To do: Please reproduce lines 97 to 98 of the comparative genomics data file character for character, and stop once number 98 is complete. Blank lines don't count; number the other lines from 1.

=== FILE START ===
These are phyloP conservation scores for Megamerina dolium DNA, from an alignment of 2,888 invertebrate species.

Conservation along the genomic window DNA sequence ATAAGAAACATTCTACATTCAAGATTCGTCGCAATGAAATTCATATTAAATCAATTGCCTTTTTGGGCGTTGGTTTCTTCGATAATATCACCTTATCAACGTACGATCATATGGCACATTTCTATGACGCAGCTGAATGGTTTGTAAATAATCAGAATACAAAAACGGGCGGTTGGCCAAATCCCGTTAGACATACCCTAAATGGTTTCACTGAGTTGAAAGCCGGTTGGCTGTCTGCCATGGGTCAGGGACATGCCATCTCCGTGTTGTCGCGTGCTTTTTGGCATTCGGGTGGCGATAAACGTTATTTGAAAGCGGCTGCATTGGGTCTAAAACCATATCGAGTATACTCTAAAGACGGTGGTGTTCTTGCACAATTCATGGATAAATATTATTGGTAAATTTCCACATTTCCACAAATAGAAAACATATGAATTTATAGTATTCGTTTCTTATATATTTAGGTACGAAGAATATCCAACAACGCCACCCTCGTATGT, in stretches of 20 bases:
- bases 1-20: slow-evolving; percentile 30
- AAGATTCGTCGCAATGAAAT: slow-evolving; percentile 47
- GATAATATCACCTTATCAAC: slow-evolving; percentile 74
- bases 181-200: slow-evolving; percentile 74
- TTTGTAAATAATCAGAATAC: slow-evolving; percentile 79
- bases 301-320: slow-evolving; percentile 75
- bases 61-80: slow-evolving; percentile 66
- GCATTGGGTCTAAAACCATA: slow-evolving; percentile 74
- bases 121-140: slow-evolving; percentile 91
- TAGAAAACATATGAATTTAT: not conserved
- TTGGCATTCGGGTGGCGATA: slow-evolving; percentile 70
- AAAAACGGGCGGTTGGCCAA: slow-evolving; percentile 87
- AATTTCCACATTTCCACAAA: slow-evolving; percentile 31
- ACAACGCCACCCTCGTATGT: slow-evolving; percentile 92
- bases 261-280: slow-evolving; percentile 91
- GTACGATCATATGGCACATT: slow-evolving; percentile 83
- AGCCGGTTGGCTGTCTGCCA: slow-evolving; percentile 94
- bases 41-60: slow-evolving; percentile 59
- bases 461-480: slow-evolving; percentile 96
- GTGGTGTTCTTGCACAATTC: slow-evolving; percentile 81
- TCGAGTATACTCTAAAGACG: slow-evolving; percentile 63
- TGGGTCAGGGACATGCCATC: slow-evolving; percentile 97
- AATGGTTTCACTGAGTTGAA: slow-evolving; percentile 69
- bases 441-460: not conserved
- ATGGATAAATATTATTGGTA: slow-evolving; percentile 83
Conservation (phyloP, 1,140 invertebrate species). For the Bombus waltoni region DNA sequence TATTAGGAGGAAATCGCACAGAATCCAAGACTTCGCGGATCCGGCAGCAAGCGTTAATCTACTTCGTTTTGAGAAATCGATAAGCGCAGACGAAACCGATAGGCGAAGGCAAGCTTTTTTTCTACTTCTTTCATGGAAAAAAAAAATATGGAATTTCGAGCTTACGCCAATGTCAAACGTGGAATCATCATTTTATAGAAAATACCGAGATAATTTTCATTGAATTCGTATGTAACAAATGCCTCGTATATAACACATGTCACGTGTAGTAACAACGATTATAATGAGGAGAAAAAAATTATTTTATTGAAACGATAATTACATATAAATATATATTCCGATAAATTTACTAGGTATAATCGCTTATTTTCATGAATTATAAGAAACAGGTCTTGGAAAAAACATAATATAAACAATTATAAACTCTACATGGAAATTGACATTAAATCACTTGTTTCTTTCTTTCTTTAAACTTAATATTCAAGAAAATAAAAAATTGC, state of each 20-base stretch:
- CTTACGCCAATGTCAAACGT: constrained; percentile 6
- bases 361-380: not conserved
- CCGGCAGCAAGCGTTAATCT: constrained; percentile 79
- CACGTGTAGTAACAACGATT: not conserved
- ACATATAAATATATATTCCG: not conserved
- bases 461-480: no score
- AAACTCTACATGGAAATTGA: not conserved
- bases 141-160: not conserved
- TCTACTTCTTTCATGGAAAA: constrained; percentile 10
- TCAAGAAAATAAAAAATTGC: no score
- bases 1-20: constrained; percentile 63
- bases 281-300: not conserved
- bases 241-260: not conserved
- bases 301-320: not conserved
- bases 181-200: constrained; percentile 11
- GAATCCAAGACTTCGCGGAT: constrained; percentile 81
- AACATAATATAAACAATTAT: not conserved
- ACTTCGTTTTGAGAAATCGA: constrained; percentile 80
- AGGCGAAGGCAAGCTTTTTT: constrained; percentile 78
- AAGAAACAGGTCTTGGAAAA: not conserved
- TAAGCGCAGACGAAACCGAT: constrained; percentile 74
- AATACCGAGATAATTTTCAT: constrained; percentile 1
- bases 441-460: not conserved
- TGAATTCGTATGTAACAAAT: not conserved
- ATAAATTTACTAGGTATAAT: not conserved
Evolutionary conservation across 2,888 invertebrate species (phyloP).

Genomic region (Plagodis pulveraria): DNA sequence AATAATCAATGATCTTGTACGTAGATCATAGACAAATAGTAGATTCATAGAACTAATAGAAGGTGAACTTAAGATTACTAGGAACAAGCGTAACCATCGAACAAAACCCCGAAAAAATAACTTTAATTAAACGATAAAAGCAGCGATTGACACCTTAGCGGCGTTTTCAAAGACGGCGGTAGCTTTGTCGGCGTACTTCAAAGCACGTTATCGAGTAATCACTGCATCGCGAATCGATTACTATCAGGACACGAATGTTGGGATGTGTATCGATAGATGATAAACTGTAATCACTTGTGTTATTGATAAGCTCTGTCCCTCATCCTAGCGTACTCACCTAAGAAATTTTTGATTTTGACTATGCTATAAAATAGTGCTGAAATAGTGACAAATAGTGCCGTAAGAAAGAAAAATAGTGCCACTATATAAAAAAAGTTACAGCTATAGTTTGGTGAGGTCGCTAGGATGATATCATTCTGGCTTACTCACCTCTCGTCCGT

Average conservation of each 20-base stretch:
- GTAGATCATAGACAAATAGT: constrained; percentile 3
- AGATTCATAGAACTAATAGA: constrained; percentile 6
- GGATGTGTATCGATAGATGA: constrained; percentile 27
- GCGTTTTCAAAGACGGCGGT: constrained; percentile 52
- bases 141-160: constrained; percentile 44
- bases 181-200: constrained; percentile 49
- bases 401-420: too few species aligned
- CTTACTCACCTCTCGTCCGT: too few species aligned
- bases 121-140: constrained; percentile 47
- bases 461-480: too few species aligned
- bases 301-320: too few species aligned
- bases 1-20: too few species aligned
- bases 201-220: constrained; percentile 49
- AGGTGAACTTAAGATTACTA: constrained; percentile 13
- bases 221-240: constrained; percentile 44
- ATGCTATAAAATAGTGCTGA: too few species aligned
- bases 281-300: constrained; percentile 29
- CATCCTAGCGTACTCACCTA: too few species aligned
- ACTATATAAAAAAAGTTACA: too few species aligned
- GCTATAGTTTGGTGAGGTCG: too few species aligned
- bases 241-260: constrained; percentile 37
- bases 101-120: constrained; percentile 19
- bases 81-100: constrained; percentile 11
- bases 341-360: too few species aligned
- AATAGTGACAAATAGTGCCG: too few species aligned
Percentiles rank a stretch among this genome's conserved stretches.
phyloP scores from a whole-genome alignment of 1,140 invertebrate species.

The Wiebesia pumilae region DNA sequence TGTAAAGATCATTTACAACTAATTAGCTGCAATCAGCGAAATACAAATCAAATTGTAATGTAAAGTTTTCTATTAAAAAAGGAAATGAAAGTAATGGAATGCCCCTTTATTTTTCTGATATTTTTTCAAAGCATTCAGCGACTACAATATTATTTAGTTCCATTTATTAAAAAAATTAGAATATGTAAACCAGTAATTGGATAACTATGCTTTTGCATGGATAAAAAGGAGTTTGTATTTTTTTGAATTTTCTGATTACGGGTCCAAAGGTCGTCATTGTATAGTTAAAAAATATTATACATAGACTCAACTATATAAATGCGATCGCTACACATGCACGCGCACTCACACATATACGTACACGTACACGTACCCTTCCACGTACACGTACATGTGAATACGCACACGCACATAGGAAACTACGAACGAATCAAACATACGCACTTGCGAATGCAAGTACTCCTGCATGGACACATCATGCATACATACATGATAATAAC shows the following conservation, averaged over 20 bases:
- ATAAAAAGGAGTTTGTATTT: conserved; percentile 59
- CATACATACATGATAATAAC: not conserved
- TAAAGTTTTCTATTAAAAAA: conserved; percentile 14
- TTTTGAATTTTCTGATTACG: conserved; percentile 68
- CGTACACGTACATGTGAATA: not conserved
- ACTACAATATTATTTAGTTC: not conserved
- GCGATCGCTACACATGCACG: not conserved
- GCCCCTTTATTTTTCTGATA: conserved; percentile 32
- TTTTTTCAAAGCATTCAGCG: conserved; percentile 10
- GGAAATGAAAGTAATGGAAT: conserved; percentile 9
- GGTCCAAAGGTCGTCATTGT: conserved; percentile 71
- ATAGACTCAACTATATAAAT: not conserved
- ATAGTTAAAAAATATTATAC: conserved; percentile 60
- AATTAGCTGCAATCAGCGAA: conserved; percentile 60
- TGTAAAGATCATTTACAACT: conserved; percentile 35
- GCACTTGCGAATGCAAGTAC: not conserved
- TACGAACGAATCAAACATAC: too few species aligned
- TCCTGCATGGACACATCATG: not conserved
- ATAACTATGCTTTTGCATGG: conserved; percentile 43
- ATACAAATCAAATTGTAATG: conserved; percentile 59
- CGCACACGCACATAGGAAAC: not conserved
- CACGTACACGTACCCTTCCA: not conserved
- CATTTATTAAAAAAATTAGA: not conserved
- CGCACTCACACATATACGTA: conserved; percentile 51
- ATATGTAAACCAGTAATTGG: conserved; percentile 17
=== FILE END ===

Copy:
- ATAGTTAAAAAATATTATAC: conserved; percentile 60
- AATTAGCTGCAATCAGCGAA: conserved; percentile 60